Category: Formulation and Quality
Purpose: Arsenic is a toxic metalloid and a human carcinogen available in plenty in the earth’s crust. It affects various cellular processes in a time and dose dependent manner1. Organic arsenicals have been used for chemical warfare, affecting thousands of people during World War I/II. Lewisite is one such example in this category of warfare chemicals. Exposure to lewisite results in painful inflammatory blistering of the skin, lung and eye2. Human skin shows signs of erythema, swelling and pain within minutes of exposure to these toxic arsenicals. Nordihydroguaretic acid (NDGA), is a lignan found in Larrea tridentate. Commonly known as Mascoprocol, its treatment is effective in reducing UVB-induced solar keratosis3. We found that its topical application suppresses cutaneous inflammatory response. In this study, we are attempting to develop a formulation for a quick delivery of NDGA in skin, that will help mitigate the early symptoms of vesicant action of arsenicals. NDGA being highly prone to oxidation, N-acetyl cysteine (NAC) was used as an anti-oxidant to protect NDGA from oxidation. NAC helps attenuate arsenic toxicity4, thus serving as a functional excipient.
Methods: NDGA and NAC were procured from TCI America (Tokyo Chemical Industry, USA) and Sigma Aldrich, USA respectively. Solutions of 1%, 2%, 3%, 4% and 5%w/v concentrations were made by dissolving NDGA in a homogenous mixture of DMSO: IPA: PG: Water (20: 15: 10: 55) containing 0.2% NAC. A concentration study was carried out to find the minimum concentration delivering maximum drug. Once the concentration was established, a time-dependent and multi-dose study were performed to define the delivery of NDGA in skin at a specific time interval. Three time-dependent studies were carried out for a time of 2hr, 4hr and 8hr respectively. The multi-dose study was carried out for 8hrs with a dosing at 0hr, 2hr and 4hr.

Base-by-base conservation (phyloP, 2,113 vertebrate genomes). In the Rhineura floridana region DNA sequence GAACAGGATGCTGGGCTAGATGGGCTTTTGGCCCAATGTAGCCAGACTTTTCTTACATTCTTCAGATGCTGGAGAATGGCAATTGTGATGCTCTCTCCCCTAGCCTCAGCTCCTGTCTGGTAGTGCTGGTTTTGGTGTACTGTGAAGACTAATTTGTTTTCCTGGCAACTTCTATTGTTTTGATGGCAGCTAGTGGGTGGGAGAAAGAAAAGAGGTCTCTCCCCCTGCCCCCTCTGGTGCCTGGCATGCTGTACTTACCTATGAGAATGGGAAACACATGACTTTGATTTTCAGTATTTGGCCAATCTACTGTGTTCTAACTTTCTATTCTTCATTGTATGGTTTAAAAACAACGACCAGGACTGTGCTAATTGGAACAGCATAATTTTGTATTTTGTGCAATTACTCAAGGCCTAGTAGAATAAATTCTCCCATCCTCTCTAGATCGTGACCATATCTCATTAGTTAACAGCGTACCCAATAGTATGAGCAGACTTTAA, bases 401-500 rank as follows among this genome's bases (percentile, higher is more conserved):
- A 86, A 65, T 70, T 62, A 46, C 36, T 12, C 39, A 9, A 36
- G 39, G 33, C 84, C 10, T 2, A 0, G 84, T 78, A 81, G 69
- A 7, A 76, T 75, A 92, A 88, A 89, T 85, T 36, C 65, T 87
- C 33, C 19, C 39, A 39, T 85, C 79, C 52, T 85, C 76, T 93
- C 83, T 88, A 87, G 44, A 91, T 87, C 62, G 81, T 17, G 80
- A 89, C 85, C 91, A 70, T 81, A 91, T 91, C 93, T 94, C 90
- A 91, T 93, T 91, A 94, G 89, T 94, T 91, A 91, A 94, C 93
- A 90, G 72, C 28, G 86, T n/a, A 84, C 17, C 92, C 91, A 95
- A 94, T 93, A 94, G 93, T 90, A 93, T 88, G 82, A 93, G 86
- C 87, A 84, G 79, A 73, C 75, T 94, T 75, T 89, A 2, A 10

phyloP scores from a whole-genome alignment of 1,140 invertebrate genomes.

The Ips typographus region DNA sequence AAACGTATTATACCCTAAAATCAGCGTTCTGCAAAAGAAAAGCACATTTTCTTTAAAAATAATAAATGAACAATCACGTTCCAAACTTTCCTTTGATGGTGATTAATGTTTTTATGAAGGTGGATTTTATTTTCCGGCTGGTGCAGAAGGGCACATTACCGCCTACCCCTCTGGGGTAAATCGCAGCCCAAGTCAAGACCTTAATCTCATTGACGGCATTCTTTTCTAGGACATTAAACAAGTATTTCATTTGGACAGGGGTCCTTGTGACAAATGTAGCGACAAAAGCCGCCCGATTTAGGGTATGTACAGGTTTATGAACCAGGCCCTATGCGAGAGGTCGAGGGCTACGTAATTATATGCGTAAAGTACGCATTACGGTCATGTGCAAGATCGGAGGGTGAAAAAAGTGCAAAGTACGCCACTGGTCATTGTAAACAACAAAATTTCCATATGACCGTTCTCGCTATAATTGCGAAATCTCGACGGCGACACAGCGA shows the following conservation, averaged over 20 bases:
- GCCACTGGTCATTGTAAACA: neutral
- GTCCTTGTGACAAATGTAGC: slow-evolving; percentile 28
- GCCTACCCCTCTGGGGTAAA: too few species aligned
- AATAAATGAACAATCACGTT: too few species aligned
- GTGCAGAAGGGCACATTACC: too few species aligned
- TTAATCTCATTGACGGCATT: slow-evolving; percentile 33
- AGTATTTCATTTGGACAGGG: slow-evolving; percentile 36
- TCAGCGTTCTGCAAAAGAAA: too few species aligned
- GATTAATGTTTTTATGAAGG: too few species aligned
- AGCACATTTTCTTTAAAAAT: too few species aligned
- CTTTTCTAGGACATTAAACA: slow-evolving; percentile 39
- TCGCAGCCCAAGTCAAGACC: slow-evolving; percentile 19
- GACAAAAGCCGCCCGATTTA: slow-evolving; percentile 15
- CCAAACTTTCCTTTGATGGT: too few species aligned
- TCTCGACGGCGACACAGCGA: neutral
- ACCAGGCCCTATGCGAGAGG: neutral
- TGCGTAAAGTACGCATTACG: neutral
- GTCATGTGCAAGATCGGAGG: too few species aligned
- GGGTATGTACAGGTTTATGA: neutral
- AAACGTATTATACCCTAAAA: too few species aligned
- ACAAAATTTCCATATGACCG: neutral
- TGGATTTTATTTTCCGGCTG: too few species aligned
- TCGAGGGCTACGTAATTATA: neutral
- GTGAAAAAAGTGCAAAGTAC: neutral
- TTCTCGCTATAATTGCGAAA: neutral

Dermatomed human skin was mounted on Franz diffusion cells to carry out permeation studies. The receptor solution contained PEG: 1XPBS in the ratio of 30: 70 to maintain sink conditions. The receptor solution also contained 0.2% NAC. Donor contained 12.5µL of the NDGA solution. Skin concentration of drug was calculated by subjecting epidermis and dermis samples to an extraction using of methanol: water solution (ratio 90:10) containing 0.2% NAC. Samples were analyzed using a High Performance Liquid Chromatography (HPLC) system connected to a Photodiode array detector.
Results: There was no significant difference in the amount of drug delivered by 5%w/v (31.327±2.466), 4%w/v (30.532±3.173) and 3%w/v (37.449±4.321) formulations. Hence, 3%w/v was the concentration chosen for the time and multi-dose studies. There was no significant difference in the amount of drug delivered in 2hr, 4hr and 8hr. However, the epidermal concentration of the multi-dose group that was carried out for 8hrs was significantly higher (20.692±1.850) as compared to the 2hr study (4.097±0.506) as shown in Fig. 1. There was no significant difference in the amount of drug delivered at the end of 24hrs (single dose) and 8hr (multi dose) groups. No significant difference was found in the amount of drug delivered to the dermis in any of the groups.
Conclusion: Oxidation of NDGA was successfully prevented by adding NAC. A minimum dosing concentration of 3% was established for topical delivery of NDGA. Quick delivery of NDGA was achieved, thus, immediate application of NDGA may help people get a relief from the symptoms of toxicity of arsenicals.